A Wide Open Weekend

 

Follow me on my first trip into the arid heart of Australia as I get my brains blown out at a small big festival and spit a doctor in the face before I finally understand what race an Australian doof’er belongs to…

 

THE REDHEADS MADE ME DO IT!

It was Ginger who invited me. I’d hardly ever spoken to her but I knew who she was and I knew she was a good one. Wired to the moon and family straight away. Voice like a cyclone. The Ghost by her side is another good one. Subtle smile, humble hat and a treasure-chest brain he has; music he simply is. More than performers, these guys together are passionate focus incarnate.

They were my neighbours in Sydney and they were playing their hypnotic show at Australia’s “biggest small festival” – the Wide Open Space festival. Since I both wanted to see Ginger & the Ghost as well as the famous Australian land mark Uluru in the desert, I decided to travel with them to the very middle of the oldest continent on Earth.

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In Australia they call redheads for “rangers” as in orangutang. Here are my two favourite ones, Beautiful Ben and Mish the Miracle, breathing meditatively at sunset over the MacDonnell ranges.

It didn’t take much convincing to get my two new best friends to come along. Ben – who runs an artisan warehouse space – Mish the Miracle, and yours truly had been working like beasts for weeks on end, and the sudden prospect of a festival holiday was beyond temptation. This was going to be epic!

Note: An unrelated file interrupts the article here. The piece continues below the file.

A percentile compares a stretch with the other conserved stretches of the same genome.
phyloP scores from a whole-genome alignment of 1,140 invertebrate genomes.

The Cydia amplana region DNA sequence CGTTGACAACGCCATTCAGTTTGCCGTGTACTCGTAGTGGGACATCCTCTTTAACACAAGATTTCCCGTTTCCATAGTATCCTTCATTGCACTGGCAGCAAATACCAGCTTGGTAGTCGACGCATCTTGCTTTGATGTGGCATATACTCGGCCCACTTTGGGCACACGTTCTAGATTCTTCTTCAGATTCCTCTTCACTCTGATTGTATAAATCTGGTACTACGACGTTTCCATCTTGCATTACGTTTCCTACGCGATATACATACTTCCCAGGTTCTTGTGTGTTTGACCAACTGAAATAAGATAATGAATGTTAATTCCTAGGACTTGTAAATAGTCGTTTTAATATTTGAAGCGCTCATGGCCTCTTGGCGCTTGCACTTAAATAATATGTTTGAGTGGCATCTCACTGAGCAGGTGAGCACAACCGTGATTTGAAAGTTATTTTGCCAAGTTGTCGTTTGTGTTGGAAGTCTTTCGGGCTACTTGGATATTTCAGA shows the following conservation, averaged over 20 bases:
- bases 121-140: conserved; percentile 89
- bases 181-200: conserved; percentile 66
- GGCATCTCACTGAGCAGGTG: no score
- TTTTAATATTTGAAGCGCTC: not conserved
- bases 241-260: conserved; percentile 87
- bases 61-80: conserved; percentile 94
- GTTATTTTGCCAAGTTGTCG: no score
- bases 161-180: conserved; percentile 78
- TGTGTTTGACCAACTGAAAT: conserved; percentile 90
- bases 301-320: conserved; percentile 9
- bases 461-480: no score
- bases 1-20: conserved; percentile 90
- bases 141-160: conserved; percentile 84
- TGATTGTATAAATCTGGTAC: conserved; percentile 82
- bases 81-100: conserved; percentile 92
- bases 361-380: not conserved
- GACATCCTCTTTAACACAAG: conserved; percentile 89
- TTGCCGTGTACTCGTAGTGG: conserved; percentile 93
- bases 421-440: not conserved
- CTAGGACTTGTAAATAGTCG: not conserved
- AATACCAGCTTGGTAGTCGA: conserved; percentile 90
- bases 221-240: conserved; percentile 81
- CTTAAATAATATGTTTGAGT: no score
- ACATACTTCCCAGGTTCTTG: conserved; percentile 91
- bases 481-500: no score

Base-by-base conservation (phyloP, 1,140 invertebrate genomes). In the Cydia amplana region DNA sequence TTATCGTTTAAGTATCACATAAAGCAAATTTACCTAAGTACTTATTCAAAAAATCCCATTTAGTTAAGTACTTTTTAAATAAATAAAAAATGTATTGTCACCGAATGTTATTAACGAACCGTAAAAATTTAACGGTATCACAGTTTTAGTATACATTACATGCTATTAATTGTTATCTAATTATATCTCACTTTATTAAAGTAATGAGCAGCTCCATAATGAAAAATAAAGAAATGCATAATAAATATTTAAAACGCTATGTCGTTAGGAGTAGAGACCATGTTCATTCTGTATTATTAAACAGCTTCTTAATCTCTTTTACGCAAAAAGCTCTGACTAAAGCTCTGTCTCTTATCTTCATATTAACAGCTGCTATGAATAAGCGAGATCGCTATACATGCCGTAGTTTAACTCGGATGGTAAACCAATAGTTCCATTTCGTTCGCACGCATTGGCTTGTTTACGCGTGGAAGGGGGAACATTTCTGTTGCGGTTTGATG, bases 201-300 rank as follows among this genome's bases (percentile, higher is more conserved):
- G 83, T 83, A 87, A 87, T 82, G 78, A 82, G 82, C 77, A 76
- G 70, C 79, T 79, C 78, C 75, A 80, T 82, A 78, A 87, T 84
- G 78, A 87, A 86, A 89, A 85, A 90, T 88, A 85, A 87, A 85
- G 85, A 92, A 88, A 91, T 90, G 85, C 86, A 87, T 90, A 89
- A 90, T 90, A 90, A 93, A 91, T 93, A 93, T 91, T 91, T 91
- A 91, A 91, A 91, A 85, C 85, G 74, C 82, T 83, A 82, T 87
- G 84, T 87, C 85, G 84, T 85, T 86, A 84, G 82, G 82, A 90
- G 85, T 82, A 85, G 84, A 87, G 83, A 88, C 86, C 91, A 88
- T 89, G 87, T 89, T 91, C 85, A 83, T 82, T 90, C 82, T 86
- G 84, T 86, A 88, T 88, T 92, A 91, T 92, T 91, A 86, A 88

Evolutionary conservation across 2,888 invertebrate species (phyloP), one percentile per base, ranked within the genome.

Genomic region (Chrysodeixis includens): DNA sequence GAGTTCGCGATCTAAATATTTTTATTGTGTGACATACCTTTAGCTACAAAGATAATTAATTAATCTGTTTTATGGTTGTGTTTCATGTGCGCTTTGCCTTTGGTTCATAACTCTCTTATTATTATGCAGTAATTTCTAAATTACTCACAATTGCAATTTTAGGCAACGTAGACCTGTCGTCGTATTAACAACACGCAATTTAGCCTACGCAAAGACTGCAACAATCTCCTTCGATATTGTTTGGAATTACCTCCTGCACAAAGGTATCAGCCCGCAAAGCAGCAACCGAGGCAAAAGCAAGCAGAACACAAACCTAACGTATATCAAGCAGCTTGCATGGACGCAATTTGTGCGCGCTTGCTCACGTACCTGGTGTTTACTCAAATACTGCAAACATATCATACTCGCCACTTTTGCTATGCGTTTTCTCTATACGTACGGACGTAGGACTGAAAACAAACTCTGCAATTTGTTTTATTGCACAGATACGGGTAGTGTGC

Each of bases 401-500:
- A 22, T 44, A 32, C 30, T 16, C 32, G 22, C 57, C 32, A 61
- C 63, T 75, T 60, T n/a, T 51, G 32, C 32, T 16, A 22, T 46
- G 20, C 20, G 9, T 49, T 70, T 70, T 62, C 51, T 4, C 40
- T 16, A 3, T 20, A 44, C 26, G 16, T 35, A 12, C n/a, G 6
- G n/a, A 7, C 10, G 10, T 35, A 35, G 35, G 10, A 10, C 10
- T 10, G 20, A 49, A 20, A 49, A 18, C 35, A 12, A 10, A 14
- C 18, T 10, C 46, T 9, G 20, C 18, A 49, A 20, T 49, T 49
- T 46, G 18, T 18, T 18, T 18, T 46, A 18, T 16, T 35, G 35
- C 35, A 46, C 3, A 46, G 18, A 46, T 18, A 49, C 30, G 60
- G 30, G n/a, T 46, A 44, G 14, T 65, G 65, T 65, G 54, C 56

Two weeks later, we were all on a desert-bound plane. None of us knew it then, but most of the passengers on that carrier were heading to that same little beautiful spot in the MacDonnell Ranges, some 80 km out of Alice Springs. On board was a motley crew of artists, volunteers, punters and organizers. Most were strangers to each other, yet only days away from becoming friends and future colleagues. No doubt Sydney’s warehouse scene got a network upgrade on that jet full of shakers and makers.

And although this was just another disgustingly early low-budget national flight, this trip into the sky was the first leg on a journey around the world for some, for others the last leg into the mystical heart of Australia for the first time.

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The incredibly talented and highly innovative Ginger & the Ghost had the honor of playing up an 800-year-old tree while a unicorn pole dancer performed on the ground. The ghost said the view was unbelievable…

DESERT IN THE PARTY

Outdoor raves around here are called doofs. Doof doof doof, you get it…. In Australia, throwing an outdoor party means negotiating merciless forces of nature, majestic logistics and kilometres of red tape, not to mention a corporate government’s corrupt law enforcement. But Aussies like a party and bloody oath if anything will stand between them and a good time.

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A Burner Is Born!

A first-time Burning Man participant shares the magic of New Zealand’s regional Kiwiburn. Meet the Festival Community at the frontiers of culture and see why burners never look back… A 15-minute engaging read, written to the soundtrack of Black Napkins, Happy & Solsbury Hill.

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This guy is what it’s all about. Photo: Randy Brophy

A Passionate Preface